The summer campaign. [Richmond Daily Dispatch]
The summer campaign has begun auspiciously for the Southern Confederacy. The battles of the Wilderness and Fredericksburg (the second) have added largely to the renown of the sons of the South as a warlike and resolute people, determined to be free. The bold cavalry raid under Stoneman is more than offset by that under Jones and Imboden.--Stoneman did very little injury to the railroads and none to the canal. He burned some bridges spanning the canal, and a very substantial one at Elk Island built by Mr. Randolph Harrison; but these were all for the accommodation of neighborhood communities. The transportation along the canal is
|Gen. Fitzhugh Lee|
On the other hand, Jones and Imboden have returned safely with 600 prisoners and several thousand horses and cattle, after having seriously injured the Baltimore and Ohio Railroad and the Chesapeake and Ohio Canal.--They, moreover, penetrated into Maryland and Pennsylvania, exciting the wildest alarm lest our men should imitate the vandalism of the Yankees in their invasion of the South.--Their raid will certainly offset Stoneman's. --The merit of a raid consists in its destructiveness, and that of our raid makers having done more injury than that of the Yankees, of course it is the better raid of the two.
The summer, we repeat, begins auspiciously for our arms in Virginia. What if we loose a good and great man and some of our best troops — it was the will of Providence — They perished, if they did perish, worthily as they wished, in their country's cause, amidst the shouts of triumph. But they perished not — their spirit and example live, and we know that the cause which made such Heroes will continue to vindicate itself to the day of final deliverance!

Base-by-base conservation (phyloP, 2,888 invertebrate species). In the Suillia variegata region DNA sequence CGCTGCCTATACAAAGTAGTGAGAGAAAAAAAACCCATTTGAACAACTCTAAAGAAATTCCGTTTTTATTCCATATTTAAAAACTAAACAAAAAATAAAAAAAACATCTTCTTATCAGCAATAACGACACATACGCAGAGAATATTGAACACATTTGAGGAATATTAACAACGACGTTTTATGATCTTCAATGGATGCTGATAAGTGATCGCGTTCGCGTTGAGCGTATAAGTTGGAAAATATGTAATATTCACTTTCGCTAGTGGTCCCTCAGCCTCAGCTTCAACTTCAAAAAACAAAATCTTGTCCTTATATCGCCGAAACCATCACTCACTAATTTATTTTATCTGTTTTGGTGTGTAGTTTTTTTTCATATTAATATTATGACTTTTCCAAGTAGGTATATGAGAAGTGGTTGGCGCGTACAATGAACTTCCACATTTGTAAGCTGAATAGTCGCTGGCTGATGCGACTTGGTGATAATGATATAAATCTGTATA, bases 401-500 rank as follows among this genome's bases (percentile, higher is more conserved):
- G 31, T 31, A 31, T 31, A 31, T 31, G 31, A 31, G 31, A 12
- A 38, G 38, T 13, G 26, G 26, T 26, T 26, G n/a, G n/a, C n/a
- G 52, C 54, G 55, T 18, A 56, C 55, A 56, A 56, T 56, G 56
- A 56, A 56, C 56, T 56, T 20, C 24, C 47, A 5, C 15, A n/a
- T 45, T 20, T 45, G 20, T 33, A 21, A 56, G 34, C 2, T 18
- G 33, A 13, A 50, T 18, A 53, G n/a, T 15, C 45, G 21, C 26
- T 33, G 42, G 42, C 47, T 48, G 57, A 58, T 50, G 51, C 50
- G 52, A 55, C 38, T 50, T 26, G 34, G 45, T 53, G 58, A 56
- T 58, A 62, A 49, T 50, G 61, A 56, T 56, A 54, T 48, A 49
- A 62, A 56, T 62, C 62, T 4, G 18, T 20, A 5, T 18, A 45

In the Southwest the combined aquatic and land fights have been all gloriously in our favor. In the skirmishing and manÅnvring on the land there is merely the premonitory of greater conflicts and imminent events that are to follow. But in most of these we have had the advantage, and they display the maintenance of the high courage and constancy of the soldier of the South, which in the battle-field have made him equal to the immense odds brought against him. The great achievements in Virginia will cheer up the Southern heart, and we hope and believe will be imitated in the Southwest by deeds alike honorable to our fame and strengthening to our cause.
The midsummer sun will soon be upon the South, and what the enemy does he must do quickly. Faithfully confiding in our men and our cause, we cannot believe that the enemy is destined to gain any material advantages, near or remote. If we foil him, however, now, he will soon have to encounter the Southern sun and the Southern malaria, which will be equal to a large army against him, while at home he must sustain the damaging consequences of a retarded advance and a postponed subjugation of the South. The elements of dissatisfaction and discord will be powerful in marring the schemes of the Washington despotism in proportion to the firmness and success with which we repulse its armies in the South.
This is the conclusion to which we must always come. After all, it is alone upon our own courage and fidelity that we can rely.--Discord at the home of the invader — aversion to him amongst civilized people abroad — can only be made active and efficient for his discomfiture by our own undying and unflagging devotion to our beloved country. Thank God! we have the men who can exhibit these virtues in their noblest form.